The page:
Health Benefits of Collard Greens

These broad, leafy greens have more to offer than meets the eye. Here are some of the top nutritional benefits to eating collard greens regularly:

  1. Liver Detox: Collard greens are rich in glucosinolates, which cleanse cells of toxins and gradually purify the body over time.
  2. Vitamins and Minerals: Rich in vitamins A, C, K, and B-6 as well as iron, magnesium, and calcium, collard greens offer your body the building blocks to do everything from producing hemoglobin in your red blood cells, to boosting the immune system, to improving skin health.
  3. Fiber: High in both water content and fiber, collard greens are very beneficial to your gut in “keeping regular.” Fiber not only cleans out your lower intestine but also slows down your liver’s processing of sugars, lowering the chance that sugar will be converted to fat. Fiber also lowers cholesterol levels and may even have associations with bolstering mental health.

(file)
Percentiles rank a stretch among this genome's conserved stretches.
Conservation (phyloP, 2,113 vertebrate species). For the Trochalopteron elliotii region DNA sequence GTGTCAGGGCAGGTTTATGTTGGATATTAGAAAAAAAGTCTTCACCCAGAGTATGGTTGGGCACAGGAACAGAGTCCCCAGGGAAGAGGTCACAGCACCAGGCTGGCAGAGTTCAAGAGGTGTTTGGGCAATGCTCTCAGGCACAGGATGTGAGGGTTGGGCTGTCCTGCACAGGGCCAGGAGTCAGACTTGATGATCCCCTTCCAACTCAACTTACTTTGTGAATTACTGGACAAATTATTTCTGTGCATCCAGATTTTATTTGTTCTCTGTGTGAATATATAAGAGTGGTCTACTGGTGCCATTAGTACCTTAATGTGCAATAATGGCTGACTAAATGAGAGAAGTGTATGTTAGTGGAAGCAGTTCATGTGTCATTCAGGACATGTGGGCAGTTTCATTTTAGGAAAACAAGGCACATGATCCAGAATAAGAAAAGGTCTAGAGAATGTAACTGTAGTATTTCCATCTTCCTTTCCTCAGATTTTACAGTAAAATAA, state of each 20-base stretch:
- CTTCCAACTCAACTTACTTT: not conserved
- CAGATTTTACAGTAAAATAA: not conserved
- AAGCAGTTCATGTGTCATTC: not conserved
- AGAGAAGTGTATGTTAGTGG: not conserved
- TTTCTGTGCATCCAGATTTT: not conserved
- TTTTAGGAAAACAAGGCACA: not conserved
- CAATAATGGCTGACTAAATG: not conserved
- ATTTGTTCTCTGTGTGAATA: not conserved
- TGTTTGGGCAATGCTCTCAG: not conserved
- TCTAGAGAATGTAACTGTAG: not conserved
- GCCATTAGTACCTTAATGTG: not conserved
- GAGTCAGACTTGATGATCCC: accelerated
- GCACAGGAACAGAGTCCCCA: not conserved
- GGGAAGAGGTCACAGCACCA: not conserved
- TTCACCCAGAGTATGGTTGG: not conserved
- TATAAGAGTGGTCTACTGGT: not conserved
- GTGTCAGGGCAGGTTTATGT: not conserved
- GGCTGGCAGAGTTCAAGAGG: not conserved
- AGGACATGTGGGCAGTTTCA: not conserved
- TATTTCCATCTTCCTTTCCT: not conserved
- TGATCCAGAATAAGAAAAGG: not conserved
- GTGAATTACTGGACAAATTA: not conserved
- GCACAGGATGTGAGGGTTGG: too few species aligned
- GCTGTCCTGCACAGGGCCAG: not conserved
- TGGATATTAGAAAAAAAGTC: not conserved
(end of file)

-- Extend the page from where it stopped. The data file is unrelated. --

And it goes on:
In South Carolina, it’s standard to purchase collard greens in giant bunches, too large to fit in the average grocery bag. Most folks cut the tough rib out of the center of the leaf, chop the greens into forkable chunks and stew them in a deliciously seasoned liquid. Here is a recipe for classic Southern Collard Greens from Grandbaby Cakes.

The Recipe

Collards aren’t all this dish has to offer. From the healing punch of warming spices to the healthy protein contributed by the chickpeas and lentils, this soup will have you going back for another bowl.

First, I prepped all of the ingredients. I thawed my homemade stock…diced the onion…soaked the red lentils…peeled and chopped the ginger and garlic…washed and cut the collards….etc. It was my day off and I had all day to make magical soup, as far as I was concerned. A mini “vacation,” if you will.

(If you are looking for other ways to use up your gorgeous red lentils, check out this recipe for dal from one of my previous posts!)